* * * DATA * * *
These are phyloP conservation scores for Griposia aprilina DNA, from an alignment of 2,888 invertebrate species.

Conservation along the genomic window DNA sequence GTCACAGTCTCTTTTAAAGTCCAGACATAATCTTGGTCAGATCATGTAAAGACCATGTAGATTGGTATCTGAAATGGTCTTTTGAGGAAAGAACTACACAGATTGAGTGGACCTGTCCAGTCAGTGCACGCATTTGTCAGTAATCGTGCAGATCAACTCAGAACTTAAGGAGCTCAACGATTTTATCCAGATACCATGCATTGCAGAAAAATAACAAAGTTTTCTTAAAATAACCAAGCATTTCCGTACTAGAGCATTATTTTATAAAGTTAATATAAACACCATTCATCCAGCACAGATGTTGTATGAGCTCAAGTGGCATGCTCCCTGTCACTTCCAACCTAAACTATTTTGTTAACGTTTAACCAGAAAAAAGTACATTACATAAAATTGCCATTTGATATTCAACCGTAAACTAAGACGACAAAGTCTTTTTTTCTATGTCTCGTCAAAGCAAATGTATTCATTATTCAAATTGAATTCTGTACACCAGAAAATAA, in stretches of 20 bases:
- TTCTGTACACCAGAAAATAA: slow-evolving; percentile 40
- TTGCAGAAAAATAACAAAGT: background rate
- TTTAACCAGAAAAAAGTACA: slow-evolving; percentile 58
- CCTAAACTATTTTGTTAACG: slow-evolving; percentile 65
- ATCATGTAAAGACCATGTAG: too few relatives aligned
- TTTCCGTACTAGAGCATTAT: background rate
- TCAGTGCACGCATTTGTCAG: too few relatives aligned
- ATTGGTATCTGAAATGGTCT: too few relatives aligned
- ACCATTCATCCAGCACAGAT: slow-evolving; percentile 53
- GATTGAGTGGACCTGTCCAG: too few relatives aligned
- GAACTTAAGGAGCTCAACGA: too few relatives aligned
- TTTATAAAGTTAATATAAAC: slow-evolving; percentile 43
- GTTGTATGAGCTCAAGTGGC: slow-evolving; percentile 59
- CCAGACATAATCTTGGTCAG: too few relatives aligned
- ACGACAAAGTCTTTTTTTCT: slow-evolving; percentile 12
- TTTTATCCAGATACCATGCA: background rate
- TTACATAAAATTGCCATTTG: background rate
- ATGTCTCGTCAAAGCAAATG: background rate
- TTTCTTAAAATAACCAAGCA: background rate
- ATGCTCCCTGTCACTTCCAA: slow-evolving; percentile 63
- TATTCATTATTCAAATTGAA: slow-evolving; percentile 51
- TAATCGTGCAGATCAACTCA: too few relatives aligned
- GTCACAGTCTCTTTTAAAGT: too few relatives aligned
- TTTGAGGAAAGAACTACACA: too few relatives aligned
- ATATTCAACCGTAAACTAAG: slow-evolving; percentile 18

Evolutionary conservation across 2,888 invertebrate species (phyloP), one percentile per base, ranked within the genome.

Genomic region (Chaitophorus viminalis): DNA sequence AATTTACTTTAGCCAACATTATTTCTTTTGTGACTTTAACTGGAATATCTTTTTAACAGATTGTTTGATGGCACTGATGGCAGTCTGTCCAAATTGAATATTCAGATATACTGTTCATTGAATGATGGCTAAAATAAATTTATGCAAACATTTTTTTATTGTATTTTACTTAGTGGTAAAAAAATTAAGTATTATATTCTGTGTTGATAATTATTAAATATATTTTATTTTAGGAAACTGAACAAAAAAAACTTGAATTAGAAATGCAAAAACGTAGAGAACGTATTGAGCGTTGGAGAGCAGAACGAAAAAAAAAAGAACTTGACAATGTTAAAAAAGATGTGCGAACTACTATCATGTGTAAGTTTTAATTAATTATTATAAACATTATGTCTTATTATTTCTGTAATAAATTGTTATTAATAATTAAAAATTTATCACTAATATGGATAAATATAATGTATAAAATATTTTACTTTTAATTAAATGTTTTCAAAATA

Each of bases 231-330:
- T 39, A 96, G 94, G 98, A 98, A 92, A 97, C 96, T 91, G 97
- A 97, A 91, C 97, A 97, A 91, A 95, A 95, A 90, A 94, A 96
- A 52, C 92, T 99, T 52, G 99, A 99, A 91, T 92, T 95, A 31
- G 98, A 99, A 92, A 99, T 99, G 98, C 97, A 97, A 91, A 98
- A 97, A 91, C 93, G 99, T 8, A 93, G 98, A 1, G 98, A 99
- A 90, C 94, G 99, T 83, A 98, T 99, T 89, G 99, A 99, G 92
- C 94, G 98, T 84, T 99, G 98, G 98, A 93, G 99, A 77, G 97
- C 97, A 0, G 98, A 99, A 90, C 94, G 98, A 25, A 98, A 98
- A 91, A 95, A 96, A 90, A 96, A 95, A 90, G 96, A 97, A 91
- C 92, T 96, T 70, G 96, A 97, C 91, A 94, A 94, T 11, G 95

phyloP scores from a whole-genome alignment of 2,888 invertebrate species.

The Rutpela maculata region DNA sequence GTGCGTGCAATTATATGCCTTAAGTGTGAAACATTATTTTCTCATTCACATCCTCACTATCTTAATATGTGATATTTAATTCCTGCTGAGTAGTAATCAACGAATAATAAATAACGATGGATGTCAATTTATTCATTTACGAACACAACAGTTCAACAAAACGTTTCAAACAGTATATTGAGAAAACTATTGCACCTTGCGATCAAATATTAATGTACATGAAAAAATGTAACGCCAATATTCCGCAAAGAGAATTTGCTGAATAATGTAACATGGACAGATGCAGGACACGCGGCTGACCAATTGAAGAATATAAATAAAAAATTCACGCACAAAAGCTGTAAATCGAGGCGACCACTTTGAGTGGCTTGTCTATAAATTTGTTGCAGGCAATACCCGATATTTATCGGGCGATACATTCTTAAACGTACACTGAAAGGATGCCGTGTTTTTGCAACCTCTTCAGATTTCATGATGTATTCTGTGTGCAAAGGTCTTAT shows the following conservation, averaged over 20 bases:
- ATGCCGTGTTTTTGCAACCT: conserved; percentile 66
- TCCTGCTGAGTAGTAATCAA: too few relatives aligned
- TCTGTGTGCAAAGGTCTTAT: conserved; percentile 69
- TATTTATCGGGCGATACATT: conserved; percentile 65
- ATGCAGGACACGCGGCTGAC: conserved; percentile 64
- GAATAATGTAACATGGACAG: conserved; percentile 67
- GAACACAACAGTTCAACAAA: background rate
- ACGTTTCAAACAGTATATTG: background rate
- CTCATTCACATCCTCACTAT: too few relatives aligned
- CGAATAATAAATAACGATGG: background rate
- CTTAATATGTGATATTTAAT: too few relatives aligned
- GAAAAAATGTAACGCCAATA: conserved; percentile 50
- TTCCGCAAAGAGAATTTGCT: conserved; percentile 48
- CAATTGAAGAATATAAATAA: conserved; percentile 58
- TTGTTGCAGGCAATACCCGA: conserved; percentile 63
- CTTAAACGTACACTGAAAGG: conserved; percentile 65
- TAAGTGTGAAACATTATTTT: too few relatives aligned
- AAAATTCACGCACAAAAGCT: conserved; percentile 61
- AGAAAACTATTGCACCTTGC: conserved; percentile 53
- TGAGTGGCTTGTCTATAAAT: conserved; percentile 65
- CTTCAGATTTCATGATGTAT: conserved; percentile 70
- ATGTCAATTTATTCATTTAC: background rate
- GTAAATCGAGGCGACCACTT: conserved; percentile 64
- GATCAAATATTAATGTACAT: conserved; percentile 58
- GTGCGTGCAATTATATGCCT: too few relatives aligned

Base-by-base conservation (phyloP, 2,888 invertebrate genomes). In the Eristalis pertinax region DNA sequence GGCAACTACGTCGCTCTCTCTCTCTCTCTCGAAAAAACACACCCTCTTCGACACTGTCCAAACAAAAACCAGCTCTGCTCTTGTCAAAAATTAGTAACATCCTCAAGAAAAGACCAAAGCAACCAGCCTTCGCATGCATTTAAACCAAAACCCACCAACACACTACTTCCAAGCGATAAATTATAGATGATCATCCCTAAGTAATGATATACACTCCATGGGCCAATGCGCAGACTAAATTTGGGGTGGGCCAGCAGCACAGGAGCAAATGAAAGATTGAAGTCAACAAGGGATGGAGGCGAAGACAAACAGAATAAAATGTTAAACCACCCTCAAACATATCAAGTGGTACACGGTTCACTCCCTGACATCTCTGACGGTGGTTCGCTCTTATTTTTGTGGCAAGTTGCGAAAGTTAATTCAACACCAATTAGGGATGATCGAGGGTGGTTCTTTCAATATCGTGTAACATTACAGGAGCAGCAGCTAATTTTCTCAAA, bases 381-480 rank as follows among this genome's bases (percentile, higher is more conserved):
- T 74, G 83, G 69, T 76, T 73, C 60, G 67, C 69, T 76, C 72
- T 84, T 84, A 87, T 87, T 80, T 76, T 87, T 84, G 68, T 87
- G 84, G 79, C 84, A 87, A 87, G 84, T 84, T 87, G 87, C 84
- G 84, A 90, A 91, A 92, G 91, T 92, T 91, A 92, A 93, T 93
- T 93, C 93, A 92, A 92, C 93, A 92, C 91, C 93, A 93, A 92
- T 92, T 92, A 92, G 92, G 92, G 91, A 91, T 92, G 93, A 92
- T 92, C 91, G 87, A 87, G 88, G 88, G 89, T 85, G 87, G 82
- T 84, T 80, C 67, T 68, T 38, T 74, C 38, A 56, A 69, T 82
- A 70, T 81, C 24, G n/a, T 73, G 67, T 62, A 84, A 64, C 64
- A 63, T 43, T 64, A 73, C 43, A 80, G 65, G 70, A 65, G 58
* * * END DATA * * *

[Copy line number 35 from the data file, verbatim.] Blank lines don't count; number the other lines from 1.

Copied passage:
- A 97, A 91, C 93, G 99, T 8, A 93, G 98, A 1, G 98, A 99